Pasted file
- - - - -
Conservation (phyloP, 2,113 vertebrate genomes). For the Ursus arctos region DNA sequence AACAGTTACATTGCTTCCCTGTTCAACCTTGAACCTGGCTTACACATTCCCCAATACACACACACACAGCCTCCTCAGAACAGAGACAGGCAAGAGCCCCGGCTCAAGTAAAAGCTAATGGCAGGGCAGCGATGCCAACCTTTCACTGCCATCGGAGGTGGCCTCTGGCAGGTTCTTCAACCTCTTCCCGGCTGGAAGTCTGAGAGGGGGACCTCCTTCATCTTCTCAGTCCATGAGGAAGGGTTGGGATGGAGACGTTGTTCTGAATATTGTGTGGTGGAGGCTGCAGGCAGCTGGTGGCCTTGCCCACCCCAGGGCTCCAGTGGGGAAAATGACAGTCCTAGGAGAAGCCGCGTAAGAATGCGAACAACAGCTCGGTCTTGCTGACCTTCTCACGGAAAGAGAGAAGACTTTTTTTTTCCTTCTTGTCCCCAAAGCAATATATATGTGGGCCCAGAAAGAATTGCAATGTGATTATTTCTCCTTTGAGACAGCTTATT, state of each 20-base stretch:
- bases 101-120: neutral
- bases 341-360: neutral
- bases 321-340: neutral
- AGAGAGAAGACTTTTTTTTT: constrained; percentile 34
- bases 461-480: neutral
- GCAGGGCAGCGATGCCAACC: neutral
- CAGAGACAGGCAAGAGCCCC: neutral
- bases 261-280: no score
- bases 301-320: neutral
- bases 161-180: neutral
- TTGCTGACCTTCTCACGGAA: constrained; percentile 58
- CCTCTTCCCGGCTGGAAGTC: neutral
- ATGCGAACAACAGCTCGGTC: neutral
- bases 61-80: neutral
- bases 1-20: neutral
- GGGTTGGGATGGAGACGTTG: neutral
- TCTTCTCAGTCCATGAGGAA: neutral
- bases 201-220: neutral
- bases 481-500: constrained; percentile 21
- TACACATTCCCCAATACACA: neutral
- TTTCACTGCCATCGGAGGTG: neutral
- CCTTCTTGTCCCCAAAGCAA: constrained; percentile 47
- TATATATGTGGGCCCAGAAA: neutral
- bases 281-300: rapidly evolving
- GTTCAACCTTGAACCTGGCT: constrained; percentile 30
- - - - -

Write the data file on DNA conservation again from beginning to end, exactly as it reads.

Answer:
Conservation (phyloP, 2,113 vertebrate genomes). For the Ursus arctos region DNA sequence AACAGTTACATTGCTTCCCTGTTCAACCTTGAACCTGGCTTACACATTCCCCAATACACACACACACAGCCTCCTCAGAACAGAGACAGGCAAGAGCCCCGGCTCAAGTAAAAGCTAATGGCAGGGCAGCGATGCCAACCTTTCACTGCCATCGGAGGTGGCCTCTGGCAGGTTCTTCAACCTCTTCCCGGCTGGAAGTCTGAGAGGGGGACCTCCTTCATCTTCTCAGTCCATGAGGAAGGGTTGGGATGGAGACGTTGTTCTGAATATTGTGTGGTGGAGGCTGCAGGCAGCTGGTGGCCTTGCCCACCCCAGGGCTCCAGTGGGGAAAATGACAGTCCTAGGAGAAGCCGCGTAAGAATGCGAACAACAGCTCGGTCTTGCTGACCTTCTCACGGAAAGAGAGAAGACTTTTTTTTTCCTTCTTGTCCCCAAAGCAATATATATGTGGGCCCAGAAAGAATTGCAATGTGATTATTTCTCCTTTGAGACAGCTTATT, state of each 20-base stretch:
- bases 101-120: neutral
- bases 341-360: neutral
- bases 321-340: neutral
- AGAGAGAAGACTTTTTTTTT: constrained; percentile 34
- bases 461-480: neutral
- GCAGGGCAGCGATGCCAACC: neutral
- CAGAGACAGGCAAGAGCCCC: neutral
- bases 261-280: no score
- bases 301-320: neutral
- bases 161-180: neutral
- TTGCTGACCTTCTCACGGAA: constrained; percentile 58
- CCTCTTCCCGGCTGGAAGTC: neutral
- ATGCGAACAACAGCTCGGTC: neutral
- bases 61-80: neutral
- bases 1-20: neutral
- GGGTTGGGATGGAGACGTTG: neutral
- TCTTCTCAGTCCATGAGGAA: neutral
- bases 201-220: neutral
- bases 481-500: constrained; percentile 21
- TACACATTCCCCAATACACA: neutral
- TTTCACTGCCATCGGAGGTG: neutral
- CCTTCTTGTCCCCAAAGCAA: constrained; percentile 47
- TATATATGTGGGCCCAGAAA: neutral
- bases 281-300: rapidly evolving
- GTTCAACCTTGAACCTGGCT: constrained; percentile 30